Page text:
Define: 41 Things Philosophy is: 1. Ignorant 2. Selfish 3. Ironic 4. Plain 5. Misunderstood 6. A failure 7. Poor 8. Unscientific 9. Unteachable 10. Foolish 11. Abnormal 12. Divine trickery 13. Egalitarian 14. A divine calling 15. Laborious 16. Countercultural 17. Uncomfortable 18. Virtuous 19. Dangerous 20. Simplistic<br />21. Polemical 22. Therapeutic 23. “conformist” 24. Embarrassi ng 25. Invulnerable 26. Annoying 27. Pneumatic 28. Apolitic al 29. Docile/teachable 30. Messianic 31. Pious 32. Impract ical 33. Happy 34. Necessary 35. Death-defying 36. Fallible 37. Immortal 38. Confident 39. Painful 40. agnostic</br

Define: 41 Things Philosophy is: 1. Ignorant 2. Selfish 3. Ironic 4. Plain 5. Misunderstood 6. A failure 7. Poor 8. Unscientific 9. Unteachable 10. Foolish 11. Abnormal 12. Divine trickery 13. Egalitarian 14. A divine calling 15. Laborious 16. Countercultural 17. Uncomfortable 18. Virtuous 19. Dangerous 20. Simplistic
21. Polemical 22. Therapeutic 23. “conformist” 24. Embarrassi ng 25. Invulnerable 26. Annoying 27. Pneumatic 28. Apolitic al 29. Docile/teachable 30. Messianic 31. Pious 32. Impract ical 33. Happy 34. Necessary 35. Death-defying 36. Fallible 37. Immortal 38. Confident 39. Painful 40. agnostic

Ignorant- A person is said to be ignorant if he … Read More...
What do Epicurus and Lucretius have to say about death? What do you think of their arguments?

What do Epicurus and Lucretius have to say about death? What do you think of their arguments?

Epicurus One of the big worries that Epicurus attempts to … Read More...
Questions from Ishmael, Part 1 Type your answers to the following questions: 1. How do animals typically react to life in a zoo, according to Ishmael? And how, as a young gorilla, did zoo life affect him personally? 2. What does Ishmael mean by “Takers” and “Leavers?” Do these terms have any connotations to you (and if so, describe them), or do you see them as neutral? 3. Describe our culture’s origin myth, according to Ishmael. 4. After the events described in our culture’s origin myth, what was the next major event in human history that is essential in describing “how things came to be this way.” In the book it’s called “the middle of the story.” Describe this event, detailing what it meant for humankind. 5. According to Ishmael, how do Takers envision the role of humans “in the divine scheme?” What is humankind’s purpose? How has this perspective affected human/nature relationships? 6. According to Ishmael, how do most Takers envision the future of humanity? As part of your answer, describe how most Takers say we should deal with problems such as energy shortages and pollution. 7. What is Daniel Quinn trying to get you to perceive about the state of our culture’s relationship with nature? How does his story-telling approach affect your perception about environmental issues? To what extent is his approach successful, and why?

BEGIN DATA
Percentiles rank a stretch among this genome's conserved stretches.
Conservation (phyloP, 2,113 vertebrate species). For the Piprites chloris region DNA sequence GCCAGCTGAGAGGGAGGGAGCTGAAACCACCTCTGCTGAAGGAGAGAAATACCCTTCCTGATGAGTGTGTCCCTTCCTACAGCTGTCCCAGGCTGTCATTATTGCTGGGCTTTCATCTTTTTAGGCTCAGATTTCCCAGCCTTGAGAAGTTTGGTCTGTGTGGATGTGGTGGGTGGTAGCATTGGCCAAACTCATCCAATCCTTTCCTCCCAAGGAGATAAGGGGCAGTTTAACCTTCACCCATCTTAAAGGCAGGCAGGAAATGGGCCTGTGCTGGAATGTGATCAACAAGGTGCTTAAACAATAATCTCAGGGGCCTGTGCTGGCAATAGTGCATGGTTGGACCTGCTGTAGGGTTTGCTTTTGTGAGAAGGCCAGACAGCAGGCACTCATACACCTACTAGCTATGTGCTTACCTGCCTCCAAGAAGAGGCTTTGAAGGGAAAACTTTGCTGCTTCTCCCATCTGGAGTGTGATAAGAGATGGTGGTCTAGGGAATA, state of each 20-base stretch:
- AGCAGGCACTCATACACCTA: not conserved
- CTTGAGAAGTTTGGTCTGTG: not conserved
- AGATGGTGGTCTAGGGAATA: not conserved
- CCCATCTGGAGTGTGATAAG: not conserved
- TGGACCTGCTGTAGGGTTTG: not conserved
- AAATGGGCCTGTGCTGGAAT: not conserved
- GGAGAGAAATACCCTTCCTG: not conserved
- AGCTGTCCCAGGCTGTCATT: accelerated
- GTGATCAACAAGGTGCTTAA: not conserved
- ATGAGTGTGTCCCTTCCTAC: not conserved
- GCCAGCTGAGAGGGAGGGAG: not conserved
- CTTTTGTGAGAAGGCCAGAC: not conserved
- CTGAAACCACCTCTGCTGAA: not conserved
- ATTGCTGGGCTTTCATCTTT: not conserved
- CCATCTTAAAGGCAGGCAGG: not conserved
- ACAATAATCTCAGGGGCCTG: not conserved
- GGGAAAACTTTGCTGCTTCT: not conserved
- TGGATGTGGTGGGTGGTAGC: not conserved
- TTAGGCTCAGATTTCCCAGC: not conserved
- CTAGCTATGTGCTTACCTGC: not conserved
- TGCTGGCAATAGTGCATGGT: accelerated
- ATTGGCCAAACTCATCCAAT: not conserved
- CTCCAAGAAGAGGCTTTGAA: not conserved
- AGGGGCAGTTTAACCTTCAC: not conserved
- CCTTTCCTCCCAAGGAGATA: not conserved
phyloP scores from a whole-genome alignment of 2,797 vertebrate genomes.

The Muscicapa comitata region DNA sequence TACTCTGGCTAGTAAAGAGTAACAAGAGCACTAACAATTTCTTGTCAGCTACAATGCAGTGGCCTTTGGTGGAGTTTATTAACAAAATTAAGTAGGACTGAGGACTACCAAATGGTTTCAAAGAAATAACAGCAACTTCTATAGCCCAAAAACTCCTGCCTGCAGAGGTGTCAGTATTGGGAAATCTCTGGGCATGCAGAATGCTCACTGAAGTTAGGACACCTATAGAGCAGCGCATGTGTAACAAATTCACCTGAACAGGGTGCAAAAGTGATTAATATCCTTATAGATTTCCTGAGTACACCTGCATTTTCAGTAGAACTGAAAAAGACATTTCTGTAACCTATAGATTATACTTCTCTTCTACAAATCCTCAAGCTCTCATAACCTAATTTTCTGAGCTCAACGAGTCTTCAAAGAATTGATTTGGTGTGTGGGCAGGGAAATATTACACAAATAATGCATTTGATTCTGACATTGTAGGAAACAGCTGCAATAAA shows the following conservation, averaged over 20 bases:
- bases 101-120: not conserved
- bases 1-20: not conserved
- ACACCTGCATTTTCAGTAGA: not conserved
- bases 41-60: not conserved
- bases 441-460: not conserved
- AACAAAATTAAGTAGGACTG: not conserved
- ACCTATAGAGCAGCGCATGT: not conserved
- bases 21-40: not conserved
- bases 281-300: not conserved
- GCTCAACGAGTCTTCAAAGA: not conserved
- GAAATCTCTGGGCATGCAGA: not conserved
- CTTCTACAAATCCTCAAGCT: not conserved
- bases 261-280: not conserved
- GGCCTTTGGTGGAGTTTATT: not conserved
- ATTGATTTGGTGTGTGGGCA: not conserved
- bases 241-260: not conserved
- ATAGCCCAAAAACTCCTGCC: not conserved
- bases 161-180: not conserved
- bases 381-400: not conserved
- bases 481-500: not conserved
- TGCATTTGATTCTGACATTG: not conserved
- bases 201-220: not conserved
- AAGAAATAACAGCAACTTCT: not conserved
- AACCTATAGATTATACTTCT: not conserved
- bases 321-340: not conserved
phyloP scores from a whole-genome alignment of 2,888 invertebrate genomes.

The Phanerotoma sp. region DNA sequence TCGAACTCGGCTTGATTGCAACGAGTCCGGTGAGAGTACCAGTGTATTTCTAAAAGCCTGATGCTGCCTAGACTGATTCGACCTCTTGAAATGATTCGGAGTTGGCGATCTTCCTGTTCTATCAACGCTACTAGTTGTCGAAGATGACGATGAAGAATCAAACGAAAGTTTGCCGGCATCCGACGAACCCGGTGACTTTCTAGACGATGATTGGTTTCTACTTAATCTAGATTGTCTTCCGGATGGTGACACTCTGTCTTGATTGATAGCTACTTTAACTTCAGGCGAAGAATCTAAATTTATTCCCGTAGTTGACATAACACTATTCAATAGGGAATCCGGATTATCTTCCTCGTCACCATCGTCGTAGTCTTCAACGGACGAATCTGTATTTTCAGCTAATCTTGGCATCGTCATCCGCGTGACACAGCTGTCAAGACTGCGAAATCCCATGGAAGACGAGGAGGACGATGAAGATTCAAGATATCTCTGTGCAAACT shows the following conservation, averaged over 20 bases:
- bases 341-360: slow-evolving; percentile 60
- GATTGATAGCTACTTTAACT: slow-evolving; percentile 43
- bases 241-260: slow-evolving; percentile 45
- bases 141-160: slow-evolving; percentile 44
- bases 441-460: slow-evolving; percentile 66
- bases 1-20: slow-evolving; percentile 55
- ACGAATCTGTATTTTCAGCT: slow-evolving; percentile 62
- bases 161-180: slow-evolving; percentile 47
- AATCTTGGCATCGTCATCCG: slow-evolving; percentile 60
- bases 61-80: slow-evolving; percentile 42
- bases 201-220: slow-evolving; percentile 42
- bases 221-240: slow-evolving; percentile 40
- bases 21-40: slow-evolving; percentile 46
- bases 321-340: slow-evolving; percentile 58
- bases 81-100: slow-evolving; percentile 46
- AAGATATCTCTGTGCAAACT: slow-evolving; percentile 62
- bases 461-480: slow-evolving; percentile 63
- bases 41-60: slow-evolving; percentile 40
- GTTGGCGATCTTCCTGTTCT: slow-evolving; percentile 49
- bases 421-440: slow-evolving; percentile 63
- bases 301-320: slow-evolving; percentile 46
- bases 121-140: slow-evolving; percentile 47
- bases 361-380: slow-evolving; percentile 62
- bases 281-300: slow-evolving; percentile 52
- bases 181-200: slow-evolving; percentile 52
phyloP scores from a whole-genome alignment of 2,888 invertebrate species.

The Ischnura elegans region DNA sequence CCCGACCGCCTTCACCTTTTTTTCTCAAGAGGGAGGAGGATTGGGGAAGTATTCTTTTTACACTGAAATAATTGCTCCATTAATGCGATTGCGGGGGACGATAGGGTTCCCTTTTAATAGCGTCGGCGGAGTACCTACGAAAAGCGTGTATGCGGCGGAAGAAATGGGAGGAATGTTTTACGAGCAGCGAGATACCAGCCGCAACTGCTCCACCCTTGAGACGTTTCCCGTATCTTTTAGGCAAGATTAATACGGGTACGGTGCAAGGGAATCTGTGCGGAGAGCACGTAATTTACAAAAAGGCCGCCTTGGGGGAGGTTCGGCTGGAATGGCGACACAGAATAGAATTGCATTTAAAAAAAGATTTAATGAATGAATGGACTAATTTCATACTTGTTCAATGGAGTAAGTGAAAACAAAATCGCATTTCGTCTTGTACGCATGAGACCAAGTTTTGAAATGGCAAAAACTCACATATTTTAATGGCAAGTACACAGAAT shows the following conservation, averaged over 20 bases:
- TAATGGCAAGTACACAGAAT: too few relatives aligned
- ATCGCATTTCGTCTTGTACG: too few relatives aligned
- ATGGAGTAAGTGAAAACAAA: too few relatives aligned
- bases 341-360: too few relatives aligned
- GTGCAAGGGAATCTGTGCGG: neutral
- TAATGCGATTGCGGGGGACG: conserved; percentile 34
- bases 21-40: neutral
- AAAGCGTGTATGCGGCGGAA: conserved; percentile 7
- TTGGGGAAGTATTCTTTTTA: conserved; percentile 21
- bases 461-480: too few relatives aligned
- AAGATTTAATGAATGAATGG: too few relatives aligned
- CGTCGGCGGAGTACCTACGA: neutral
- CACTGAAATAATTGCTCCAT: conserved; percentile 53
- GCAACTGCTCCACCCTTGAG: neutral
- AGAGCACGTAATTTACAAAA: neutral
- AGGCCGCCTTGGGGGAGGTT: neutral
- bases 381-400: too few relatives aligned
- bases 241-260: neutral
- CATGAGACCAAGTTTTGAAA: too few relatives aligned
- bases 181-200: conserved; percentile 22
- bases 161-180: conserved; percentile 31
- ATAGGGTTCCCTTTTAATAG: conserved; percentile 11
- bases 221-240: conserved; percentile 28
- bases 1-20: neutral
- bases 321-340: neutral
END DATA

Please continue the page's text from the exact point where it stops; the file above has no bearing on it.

Questions from Ishmael, Part 1 Type your answers to the following questions: 1. How do animals typically react to life in a zoo, according to Ishmael? And how, as a young gorilla, did zoo life affect him personally? 2. What does Ishmael mean by “Takers” and “Leavers?” Do these terms have any connotations to you (and if so, describe them), or do you see them as neutral? 3. Describe our culture’s origin myth, according to Ishmael. 4. After the events described in our culture’s origin myth, what was the next major event in human history that is essential in describing “how things came to be this way.” In the book it’s called “the middle of the story.” Describe this event, detailing what it meant for humankind. 5. According to Ishmael, how do Takers envision the role of humans “in the divine scheme?” What is humankind’s purpose? How has this perspective affected human/nature relationships? 6. According to Ishmael, how do most Takers envision the future of humanity? As part of your answer, describe how most Takers say we should deal with problems such as energy shortages and pollution. 7. What is Daniel Quinn trying to get you to perceive about the state of our culture’s relationship with nature? How does his story-telling approach affect your perception about environmental issues? To what extent is his approach successful, and why?

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